We used stable carbon and nitrogen isotope analyses to test the hypothesis that nectar-feeding bats Leptonycteris curasoae and Glossophaga longirostris depend on cacti and agaves as food sources in Venezuelan arid zones and to compare their trophic positions. We measured the isotopic compositions of muscle tissue in the 2 species during 1 year at 3 arid locations. Overall carbon isotopic composition (∂13C) of L. curasoae (−11.76‰) and G. longirostris (−13.28‰) resembled values characteristic of columnar cacti and agaves (−12.47‰), which have in common the crassulacean acid metabolism (CAM) photosynthetic pathway. L. curasoae appears to be more dependent on cacti and agaves (98% CAM in the diet) than G. longirostris (85% CAM in the diet). CAM dependence, as we designate dependence on cacti and agaves, was evidenced across sites. Level of CAM dependence slightly varied over the year only in G. longirostris. We concluded that the 2 species of bats mainly rely on CAM plants in Venezuelan arid zones. Overall nitrogen isotopic composition (∂15N) did not differ between L. curasoae (15.87‰) and G. longirostris (15.37‰). Although our results suggest that the 2 bats occupy the same trophic position, no conclusive evidence supported this observation. The strong interdependence between these bats and their host CAM plants in northern South America suggests that a disturbance affecting 1 component of the interaction would have a strong effect on the other.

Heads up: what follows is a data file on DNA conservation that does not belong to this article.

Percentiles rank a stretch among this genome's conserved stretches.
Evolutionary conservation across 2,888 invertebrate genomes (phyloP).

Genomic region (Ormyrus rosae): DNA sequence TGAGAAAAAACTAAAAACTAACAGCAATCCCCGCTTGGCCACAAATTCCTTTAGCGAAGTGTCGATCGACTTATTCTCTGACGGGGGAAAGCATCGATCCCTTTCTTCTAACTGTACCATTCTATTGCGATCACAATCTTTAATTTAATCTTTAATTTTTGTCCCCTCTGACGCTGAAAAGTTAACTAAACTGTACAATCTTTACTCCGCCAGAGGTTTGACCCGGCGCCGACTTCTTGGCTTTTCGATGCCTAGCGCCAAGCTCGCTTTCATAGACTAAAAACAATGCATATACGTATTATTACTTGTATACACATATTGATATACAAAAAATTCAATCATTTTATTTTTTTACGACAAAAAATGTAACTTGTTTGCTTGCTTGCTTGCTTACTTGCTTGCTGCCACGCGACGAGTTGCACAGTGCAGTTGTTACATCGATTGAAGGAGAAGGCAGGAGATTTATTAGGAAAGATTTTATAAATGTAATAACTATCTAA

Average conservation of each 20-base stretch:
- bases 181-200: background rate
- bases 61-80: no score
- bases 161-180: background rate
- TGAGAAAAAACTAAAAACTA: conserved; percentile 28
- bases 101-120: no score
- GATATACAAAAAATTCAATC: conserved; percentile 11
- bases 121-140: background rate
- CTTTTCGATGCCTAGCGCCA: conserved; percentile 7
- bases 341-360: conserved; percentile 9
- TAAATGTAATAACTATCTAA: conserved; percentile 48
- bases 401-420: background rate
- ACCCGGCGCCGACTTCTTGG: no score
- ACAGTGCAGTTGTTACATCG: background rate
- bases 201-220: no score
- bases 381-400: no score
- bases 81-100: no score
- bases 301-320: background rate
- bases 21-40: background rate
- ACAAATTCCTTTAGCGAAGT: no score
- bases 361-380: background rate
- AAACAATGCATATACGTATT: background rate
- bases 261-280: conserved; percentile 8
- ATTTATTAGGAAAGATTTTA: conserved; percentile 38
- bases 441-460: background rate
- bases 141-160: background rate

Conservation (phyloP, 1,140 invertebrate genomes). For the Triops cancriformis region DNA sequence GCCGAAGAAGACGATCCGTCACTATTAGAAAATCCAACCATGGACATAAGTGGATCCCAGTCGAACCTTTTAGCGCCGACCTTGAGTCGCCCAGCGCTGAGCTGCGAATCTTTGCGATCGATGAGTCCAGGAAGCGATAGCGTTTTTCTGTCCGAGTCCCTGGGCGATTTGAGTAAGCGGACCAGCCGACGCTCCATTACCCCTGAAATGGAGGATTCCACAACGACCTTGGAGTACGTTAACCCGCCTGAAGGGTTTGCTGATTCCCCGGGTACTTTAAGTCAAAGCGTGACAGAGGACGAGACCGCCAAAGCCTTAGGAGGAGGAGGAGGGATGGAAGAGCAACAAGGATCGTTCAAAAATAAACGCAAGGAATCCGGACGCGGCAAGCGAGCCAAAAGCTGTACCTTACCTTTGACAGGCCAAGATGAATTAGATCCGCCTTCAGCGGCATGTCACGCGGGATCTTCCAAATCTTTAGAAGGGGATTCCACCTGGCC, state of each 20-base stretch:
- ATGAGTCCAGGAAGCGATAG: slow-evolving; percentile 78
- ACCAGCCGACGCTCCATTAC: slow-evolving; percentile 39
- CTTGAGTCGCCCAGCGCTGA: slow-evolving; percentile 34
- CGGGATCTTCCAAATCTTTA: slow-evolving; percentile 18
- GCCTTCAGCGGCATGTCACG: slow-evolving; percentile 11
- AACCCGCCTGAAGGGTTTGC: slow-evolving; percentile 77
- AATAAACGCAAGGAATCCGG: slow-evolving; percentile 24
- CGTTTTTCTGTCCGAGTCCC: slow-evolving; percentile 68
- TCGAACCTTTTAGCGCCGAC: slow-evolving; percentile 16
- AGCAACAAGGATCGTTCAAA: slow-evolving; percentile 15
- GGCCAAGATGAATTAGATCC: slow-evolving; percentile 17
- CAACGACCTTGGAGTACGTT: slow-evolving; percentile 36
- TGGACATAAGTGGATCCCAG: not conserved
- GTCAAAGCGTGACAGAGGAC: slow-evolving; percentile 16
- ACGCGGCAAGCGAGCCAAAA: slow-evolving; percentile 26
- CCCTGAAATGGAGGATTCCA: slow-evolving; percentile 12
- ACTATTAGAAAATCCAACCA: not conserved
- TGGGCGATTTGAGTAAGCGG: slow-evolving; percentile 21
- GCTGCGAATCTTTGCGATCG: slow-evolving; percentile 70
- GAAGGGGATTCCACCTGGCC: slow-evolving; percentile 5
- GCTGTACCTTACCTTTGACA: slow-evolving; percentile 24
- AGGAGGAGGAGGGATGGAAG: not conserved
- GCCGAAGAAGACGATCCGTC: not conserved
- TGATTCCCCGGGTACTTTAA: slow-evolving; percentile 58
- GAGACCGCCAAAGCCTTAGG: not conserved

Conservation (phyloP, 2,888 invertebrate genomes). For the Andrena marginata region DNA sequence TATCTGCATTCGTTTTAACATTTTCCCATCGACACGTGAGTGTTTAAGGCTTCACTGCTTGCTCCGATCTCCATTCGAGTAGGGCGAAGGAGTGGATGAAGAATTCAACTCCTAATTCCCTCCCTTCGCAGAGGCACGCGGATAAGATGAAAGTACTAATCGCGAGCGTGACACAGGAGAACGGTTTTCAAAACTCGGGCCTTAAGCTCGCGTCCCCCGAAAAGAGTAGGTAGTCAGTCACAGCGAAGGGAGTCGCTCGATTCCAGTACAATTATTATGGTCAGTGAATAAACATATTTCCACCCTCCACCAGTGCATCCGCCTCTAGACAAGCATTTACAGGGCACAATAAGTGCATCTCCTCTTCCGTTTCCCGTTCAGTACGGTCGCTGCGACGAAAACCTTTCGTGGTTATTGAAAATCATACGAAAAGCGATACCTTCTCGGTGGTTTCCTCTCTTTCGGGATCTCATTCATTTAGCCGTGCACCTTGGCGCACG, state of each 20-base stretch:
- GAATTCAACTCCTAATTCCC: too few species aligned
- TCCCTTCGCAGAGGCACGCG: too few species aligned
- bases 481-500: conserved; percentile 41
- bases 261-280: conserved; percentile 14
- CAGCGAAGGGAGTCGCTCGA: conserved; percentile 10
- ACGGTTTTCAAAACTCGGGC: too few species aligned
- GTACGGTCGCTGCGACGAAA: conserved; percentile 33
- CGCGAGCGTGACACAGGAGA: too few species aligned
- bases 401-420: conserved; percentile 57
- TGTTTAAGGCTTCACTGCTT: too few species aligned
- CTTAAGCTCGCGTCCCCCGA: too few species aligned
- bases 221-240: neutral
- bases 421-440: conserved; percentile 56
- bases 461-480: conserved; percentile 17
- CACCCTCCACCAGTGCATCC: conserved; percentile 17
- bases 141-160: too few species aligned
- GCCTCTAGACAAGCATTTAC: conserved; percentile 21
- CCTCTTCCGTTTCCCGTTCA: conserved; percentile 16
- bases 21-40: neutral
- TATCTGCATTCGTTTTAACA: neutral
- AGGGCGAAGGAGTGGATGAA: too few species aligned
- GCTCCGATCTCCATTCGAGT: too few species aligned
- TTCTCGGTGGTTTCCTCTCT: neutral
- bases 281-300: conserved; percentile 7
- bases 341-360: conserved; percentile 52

You have requested a machine translation of selected content from our databases. This functionality is provided solely for your convenience and is in no way intended to replace human translation. Neither BioOne nor the owners and publishers of the content make, and they explicitly disclaim, any express or implied representations or warranties of any kind, including, without limitation, representations and warranties as to the functionality of the translation feature or the accuracy or completeness of the translations.
Translations are not retained in our system. Your use of this feature and the translations is subject to all use restrictions contained in the Terms and Conditions of Use of the BioOne website.